Six years later, SEC drops claims of accounting fraud against biotech exec
The US Securities and Exchange Commission has dropped its claims against the former CEO of Osiris Therapeutics, who was accused of lying about the regenerative medicine player’s financial performance.
All claims against Lode Debrabandere have been dismissed, according to a court filing from late November, capping a legal saga that goes all the way back to 2017.
“The SEC’s allegations had no merit, and the complete dismissal is the only correct, fair, and just outcome,” Debrabandere wrote in an email to Endpoints News. “I am grateful that the SEC ultimately recognized it should drop the action against me.”
The SEC did not explain why the claims were dropped and did not respond to requests for comment.
Debrabandere said overall, the government agreed that he did “everything possible to steer the company in the right direction and added quality to the management team and partnerships,” by hiring new senior executives and swapping out a distributor network for new partners.
“I did all of that in the first 12 months of being CEO,” he wrote. “Not everything was perfect right away, but we were working towards that.”
Separately, the SEC also dropped all but one claim against Philip Jacoby, the ex-Osiris CFO. On Dec. 21, the SEC said in a court filing that it had reached a settlement in principle with Jacoby to resolve his case and avoid a trial.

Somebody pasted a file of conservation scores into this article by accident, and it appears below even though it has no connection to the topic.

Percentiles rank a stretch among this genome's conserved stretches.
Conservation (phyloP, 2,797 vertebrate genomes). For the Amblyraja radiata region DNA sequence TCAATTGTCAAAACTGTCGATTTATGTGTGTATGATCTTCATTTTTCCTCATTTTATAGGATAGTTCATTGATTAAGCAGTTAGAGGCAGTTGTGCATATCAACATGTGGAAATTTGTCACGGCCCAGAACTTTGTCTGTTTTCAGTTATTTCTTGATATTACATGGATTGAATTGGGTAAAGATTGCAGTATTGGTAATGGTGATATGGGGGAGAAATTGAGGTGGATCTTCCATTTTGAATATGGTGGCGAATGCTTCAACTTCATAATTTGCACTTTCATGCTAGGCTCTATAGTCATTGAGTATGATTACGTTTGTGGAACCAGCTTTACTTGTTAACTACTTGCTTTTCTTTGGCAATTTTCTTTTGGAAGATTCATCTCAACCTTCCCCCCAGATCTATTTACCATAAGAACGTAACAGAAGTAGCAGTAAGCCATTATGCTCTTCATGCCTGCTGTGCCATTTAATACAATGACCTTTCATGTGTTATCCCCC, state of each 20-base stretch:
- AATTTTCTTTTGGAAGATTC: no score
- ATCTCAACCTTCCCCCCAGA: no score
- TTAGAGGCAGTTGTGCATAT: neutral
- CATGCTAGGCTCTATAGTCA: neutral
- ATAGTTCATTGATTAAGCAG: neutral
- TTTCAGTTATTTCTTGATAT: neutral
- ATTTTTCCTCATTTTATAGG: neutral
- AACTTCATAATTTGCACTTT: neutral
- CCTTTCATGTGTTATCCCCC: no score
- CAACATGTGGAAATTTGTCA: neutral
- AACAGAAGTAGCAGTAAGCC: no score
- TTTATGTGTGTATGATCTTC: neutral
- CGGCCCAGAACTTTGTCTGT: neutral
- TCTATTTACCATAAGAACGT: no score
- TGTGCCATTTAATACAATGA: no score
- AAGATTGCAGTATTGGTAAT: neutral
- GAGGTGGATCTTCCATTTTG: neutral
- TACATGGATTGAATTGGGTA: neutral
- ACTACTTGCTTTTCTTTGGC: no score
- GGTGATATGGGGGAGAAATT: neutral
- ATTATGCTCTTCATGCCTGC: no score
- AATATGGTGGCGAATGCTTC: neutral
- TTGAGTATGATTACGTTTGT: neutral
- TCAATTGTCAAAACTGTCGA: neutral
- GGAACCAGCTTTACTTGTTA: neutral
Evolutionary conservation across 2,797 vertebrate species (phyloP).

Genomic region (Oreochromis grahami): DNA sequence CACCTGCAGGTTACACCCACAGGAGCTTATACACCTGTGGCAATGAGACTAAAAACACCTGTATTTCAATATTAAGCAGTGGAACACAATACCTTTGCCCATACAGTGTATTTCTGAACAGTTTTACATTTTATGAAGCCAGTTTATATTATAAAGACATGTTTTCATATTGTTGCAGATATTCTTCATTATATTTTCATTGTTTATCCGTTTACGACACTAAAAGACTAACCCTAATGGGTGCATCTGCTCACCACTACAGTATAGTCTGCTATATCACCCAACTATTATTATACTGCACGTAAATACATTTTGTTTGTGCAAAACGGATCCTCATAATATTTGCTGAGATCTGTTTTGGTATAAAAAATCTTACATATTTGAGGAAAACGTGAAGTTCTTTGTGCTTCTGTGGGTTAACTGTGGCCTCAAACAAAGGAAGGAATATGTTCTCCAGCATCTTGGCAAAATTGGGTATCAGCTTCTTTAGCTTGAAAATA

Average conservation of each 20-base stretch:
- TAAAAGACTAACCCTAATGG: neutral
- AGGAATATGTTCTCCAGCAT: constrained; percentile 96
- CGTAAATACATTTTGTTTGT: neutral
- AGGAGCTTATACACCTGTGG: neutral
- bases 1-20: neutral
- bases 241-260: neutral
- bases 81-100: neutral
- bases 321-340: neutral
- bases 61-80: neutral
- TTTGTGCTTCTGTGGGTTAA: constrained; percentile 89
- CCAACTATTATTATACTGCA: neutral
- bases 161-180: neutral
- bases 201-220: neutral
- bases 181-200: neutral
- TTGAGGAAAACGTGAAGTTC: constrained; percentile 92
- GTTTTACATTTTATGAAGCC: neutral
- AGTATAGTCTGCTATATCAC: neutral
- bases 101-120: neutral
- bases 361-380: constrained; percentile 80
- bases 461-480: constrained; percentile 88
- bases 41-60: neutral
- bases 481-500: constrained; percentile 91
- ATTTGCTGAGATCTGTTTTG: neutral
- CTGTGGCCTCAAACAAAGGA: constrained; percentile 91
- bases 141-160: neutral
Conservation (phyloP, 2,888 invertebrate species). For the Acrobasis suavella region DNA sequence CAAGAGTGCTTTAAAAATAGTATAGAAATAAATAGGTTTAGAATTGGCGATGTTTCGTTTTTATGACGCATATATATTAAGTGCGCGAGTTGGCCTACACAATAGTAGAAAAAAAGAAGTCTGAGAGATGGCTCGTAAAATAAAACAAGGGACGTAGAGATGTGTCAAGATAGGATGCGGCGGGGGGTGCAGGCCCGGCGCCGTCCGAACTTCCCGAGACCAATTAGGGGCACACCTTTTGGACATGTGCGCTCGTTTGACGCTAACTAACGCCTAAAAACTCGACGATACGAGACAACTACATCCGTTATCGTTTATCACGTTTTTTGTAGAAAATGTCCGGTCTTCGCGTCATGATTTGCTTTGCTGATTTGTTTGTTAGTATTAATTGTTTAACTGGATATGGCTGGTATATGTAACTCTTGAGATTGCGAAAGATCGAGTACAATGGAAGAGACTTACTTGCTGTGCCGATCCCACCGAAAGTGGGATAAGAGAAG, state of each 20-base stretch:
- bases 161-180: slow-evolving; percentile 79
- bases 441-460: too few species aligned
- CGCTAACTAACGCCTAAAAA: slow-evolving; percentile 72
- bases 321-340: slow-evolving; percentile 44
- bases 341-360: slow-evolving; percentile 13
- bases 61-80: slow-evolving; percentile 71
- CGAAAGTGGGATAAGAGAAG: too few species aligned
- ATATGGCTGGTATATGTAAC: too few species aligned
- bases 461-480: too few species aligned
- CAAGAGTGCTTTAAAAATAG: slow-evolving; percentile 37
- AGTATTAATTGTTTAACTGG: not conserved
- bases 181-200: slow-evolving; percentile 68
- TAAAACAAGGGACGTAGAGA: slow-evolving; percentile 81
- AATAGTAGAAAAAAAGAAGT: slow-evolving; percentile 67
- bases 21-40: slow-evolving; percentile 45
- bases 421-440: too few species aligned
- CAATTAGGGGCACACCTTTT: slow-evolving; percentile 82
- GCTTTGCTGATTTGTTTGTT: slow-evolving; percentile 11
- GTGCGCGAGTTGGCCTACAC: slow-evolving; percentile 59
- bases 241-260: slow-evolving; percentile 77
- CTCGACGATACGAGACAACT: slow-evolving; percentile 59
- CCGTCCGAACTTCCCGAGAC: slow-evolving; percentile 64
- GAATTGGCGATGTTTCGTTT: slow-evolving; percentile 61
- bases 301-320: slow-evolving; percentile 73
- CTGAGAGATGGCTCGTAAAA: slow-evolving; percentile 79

Jacoby’s attorneys did not respond to a request for comment.
Debrabandere and Jacoby were set to go to a jury trial in February 2023 for accounting fraud.
The charges against Debrabandere were dismissed with prejudice, meaning the SEC can’t bring them again. Together with Jacoby, he had been accused of cooking the books inflating performance of Osiris, through everything from backdating a document to improperly recognizing revenue from products such as skin, bone graft and articular cartilage substitutes.
But he has been vigorously fighting the charges over the past few years. In a motion with the court filed before the dismissal, Debrabandere claimed that he had been lied to repeatedly by a business partner who admitted to the deception in a deposition.
Debrabandere and Jacoby were the last two of five defendants named in the SEC’s original case, which also went after Osiris itself and two other execs: Gregory Law, Jacoby’s successor as CFO, and Bobby Dwayne Montgomery. The SEC previously settled its claims against Osiris and Montgomery, and dismissed its claims against Law.
Medtech giant Smith & Nephew acquired Osiris for $660 million in 2019.
An alum of UCB and Bristol Myers Squibb before moving to Osiris, Debrabandere has since moved on to co-found a medical device company, where he now serves as CEO.